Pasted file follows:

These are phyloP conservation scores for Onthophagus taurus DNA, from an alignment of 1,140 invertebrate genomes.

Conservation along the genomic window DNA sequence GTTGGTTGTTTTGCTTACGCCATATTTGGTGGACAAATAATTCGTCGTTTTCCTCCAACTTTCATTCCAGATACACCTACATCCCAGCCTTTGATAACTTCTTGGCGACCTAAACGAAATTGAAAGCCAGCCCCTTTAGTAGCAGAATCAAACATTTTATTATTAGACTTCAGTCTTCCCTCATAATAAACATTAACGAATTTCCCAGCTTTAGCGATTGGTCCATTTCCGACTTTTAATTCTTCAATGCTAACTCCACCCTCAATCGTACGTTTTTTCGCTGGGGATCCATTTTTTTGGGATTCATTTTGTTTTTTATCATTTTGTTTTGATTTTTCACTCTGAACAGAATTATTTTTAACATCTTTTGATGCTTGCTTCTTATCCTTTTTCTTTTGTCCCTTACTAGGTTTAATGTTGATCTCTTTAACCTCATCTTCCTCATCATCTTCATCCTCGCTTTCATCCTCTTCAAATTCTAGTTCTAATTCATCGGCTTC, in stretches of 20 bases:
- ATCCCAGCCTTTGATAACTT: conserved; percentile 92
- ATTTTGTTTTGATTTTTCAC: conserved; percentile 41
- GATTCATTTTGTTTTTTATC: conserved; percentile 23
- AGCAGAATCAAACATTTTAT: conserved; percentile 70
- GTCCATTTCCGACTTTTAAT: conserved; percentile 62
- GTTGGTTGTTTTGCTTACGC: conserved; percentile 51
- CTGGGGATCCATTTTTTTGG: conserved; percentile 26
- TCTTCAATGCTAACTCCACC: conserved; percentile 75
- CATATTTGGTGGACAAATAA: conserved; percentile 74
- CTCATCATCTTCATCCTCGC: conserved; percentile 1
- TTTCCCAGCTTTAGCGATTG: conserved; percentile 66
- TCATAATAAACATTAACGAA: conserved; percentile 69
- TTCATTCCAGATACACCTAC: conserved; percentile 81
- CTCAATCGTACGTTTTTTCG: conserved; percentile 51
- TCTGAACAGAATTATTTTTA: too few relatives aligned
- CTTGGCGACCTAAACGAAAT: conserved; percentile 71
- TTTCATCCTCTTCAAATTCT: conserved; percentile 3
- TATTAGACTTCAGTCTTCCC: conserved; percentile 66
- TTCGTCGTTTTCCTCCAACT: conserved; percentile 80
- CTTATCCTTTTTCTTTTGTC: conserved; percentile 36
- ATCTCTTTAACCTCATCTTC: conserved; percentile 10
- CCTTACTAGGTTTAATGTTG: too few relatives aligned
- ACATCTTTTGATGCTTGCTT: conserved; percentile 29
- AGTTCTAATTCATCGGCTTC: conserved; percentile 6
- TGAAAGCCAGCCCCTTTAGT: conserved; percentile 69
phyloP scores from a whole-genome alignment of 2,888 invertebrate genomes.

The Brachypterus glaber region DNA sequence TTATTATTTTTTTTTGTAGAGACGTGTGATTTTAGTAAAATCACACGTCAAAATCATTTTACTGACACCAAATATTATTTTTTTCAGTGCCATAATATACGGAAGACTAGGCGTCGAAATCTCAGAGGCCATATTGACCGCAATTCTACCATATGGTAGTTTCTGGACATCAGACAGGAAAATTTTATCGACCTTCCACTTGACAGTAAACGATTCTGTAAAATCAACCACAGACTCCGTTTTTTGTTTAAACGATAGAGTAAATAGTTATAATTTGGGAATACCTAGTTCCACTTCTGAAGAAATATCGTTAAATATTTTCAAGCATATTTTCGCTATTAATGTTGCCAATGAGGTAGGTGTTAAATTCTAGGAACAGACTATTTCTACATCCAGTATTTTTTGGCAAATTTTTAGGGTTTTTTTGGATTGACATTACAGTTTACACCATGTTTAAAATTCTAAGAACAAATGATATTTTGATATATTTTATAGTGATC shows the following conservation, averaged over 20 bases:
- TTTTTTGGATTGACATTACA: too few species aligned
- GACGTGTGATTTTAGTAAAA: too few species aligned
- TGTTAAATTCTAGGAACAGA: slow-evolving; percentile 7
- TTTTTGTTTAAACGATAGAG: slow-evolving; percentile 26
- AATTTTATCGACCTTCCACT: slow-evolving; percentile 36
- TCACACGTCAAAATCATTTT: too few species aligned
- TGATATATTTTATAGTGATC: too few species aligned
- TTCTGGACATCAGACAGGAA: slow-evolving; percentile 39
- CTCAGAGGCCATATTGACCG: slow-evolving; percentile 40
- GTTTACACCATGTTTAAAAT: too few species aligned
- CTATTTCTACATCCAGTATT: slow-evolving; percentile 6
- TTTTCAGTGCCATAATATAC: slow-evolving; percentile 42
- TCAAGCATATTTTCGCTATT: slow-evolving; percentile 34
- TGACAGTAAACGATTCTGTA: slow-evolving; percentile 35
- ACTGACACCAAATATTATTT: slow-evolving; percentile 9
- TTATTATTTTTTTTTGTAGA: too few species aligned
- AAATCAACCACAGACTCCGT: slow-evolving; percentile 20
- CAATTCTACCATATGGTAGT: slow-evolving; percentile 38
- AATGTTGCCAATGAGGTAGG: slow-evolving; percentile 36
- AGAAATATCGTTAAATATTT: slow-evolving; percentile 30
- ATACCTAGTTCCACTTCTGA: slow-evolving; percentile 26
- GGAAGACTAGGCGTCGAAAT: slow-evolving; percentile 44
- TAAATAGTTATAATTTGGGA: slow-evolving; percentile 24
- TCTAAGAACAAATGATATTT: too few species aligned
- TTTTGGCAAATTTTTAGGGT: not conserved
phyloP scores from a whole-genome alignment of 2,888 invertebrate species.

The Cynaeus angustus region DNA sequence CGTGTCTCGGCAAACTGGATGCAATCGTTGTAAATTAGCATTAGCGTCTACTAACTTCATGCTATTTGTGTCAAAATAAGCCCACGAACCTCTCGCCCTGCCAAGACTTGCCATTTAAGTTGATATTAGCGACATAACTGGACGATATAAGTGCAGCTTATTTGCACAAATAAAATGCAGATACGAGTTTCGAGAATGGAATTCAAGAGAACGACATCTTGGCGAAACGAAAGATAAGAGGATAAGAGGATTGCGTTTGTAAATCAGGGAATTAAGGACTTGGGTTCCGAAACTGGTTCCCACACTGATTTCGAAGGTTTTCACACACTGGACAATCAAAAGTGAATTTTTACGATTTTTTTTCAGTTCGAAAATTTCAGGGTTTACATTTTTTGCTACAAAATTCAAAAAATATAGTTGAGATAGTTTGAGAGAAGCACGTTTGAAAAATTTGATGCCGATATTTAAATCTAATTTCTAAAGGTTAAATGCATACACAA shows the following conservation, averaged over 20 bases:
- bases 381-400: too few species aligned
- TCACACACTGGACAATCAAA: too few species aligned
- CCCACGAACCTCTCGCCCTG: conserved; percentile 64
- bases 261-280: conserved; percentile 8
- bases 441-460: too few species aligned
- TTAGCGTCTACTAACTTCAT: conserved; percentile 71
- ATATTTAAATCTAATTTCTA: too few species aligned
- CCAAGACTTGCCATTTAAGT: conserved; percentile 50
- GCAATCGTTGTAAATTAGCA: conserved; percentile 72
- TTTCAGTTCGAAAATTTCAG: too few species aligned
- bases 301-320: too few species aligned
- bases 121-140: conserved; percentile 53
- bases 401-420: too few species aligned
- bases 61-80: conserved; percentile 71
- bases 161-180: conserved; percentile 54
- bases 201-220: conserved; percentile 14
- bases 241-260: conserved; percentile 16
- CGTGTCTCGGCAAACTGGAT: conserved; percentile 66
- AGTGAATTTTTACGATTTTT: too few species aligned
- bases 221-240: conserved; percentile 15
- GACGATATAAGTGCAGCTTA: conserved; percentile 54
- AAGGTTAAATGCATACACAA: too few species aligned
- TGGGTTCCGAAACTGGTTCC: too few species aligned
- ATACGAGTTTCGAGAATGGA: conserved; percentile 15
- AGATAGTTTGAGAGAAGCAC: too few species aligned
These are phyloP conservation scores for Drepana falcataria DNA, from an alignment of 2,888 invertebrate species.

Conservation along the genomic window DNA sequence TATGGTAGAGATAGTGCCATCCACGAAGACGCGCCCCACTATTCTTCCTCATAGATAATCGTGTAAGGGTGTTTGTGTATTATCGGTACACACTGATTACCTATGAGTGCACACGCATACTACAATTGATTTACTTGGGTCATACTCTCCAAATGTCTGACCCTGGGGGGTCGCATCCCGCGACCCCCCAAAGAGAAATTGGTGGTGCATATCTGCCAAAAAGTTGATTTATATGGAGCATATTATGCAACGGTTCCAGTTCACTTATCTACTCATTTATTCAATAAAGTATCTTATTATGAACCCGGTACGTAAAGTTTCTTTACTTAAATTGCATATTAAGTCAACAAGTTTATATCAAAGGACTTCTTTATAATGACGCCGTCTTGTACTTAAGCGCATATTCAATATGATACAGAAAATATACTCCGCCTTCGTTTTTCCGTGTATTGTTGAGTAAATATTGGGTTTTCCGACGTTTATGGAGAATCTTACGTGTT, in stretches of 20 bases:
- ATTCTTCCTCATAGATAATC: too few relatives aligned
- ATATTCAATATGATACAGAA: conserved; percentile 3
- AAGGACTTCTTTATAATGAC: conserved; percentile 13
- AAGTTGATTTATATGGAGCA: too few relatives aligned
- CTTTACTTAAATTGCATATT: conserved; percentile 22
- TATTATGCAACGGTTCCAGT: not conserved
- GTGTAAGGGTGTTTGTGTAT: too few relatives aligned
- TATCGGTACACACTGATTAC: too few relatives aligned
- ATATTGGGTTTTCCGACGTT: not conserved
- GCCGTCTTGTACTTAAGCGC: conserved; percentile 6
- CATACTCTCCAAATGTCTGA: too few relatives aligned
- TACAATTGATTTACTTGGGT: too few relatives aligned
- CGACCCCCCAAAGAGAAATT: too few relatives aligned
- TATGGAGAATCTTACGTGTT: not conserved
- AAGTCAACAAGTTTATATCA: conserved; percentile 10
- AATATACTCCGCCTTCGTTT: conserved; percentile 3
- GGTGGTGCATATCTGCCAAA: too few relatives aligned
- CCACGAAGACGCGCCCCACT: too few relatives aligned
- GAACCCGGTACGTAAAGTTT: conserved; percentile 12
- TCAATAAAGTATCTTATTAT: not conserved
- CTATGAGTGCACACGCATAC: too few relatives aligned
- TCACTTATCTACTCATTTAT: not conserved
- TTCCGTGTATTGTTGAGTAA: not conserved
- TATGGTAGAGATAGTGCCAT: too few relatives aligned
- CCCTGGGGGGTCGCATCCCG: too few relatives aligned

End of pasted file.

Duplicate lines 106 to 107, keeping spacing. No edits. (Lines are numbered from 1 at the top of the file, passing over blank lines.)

- TTCCGTGTATTGTTGAGTAA: not conserved
- TATGGTAGAGATAGTGCCAT: too few relatives aligned